NBN connections are becoming available in more and more places as the network rolls out, but it's not worth rushing into the switch even if you've been waiting for years. Switching over to the NBN can be complicated, so here's what you need to make sure you do before you take the leap.
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The chairman of the ACCC Rod Sims has echoed common Australian sentiments, saying that petrol prices are just too high. Unfortunately even the ACCC doesn't have a clear course of action that can be taken to lower prices, though it does have some solid advice for consumers looking to avoid getting ripped off.
A German athlete made news last week when he was banned from an all-you-can-eat sushi restaurant for eating almost 100 pieces of sushi. And while I don't think I'm capable of eating 100 pieces of sushi myself, I still had to wonder - can all-you-can-eat restaurants legally ban you from their restaurant for doing exactly what it says on the sign? Here's what I found out.
Telcos offering NBN connections need to up their game from today, or risk heavy fines. With the NBN rollout being plagued with problems on all sides, ACMA is seeking to protect consumers from the seemingly all-too-common experience of being left high and dry without any internet while trying to switch over to the NBN - among other problems.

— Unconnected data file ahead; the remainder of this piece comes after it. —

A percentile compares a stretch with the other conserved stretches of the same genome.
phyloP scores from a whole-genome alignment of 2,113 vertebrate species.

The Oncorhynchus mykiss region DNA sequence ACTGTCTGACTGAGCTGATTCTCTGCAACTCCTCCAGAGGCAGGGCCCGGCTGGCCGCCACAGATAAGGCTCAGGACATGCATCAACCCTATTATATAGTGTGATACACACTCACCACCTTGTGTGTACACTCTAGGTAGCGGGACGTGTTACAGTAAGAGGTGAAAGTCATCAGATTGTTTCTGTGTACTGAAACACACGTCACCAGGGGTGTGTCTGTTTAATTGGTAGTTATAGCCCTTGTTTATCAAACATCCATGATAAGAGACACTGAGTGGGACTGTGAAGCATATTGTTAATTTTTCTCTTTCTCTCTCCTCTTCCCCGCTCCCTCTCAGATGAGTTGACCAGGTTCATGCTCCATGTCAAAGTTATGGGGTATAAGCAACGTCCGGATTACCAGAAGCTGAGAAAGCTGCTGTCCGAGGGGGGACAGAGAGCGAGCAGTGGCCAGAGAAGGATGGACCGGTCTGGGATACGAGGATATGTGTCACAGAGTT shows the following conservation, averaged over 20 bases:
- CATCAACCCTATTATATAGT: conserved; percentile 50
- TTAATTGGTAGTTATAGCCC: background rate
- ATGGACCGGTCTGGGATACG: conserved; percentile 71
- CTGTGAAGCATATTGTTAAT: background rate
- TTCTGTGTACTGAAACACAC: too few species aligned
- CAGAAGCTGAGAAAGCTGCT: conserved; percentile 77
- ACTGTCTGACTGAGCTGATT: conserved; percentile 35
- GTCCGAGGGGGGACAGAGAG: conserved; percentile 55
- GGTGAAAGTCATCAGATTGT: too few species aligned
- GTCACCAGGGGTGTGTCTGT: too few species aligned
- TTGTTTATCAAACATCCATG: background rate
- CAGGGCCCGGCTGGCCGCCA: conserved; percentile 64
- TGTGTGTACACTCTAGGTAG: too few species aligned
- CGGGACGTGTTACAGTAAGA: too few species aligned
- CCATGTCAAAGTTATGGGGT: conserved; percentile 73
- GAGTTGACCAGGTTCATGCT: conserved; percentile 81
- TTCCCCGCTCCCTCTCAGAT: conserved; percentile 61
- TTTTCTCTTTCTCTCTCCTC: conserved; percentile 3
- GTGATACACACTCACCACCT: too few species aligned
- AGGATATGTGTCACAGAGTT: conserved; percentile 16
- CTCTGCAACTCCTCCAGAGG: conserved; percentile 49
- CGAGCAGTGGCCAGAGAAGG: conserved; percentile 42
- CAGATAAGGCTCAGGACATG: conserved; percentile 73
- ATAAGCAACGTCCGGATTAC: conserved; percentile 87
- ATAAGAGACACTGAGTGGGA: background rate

As any bargain hunter worth their salt will tell you, eBay 'price jacking' is a depressingly common problem. As an online marketplace, eBay does not set the prices of goods it sells - which makes it easy for third-party sellers to rip people off. This is especially prevalent during site-wide sales, with merchants regularly inflating the "RRP" to fool uninformed customers.
It's a pretty scummy practice, but thankfully one that is easily avoided. Here's what you can do about it.
Vodafone Australia and TPG have ended a week of speculation by confirming plans to merge into a $15 billion company. The combined company reckons it will be powerful enough to take on the twin Goliaths of Telstra and Optus - but the numbers tell a different story when it comes to broadband.
More than 1.45 million NBN users have 50Mbps connections per a report released by the ACCC yesterday. That accounts for 35 per cent of all NBN users and is an almost tenfold increase from December 2017.
The dramatic uptake in that tier of service is credited to the NBN's 'Focus on 50' promotion that encourages retailers to move their customers to 50Mbps plans through wholesale discounts and credits.
One of my pet hates when I shop is that little notice next to the counter that says the use of credit cards and debit cards will incur extra fees. In many cases, the charges have been far in excess of what the stores actually pay for the transactions and the ACCC has had enough. They are now going after companies and taking them to court for adding what they deem excessive fees. Today, they've announced they're going after car rental firm Europcar after Cruisin Motorhomes was forced to pay $12,600 in fines earlier this month. If you're taking payments by credit card, or feel you're being slugged excessively, there are steps you can take.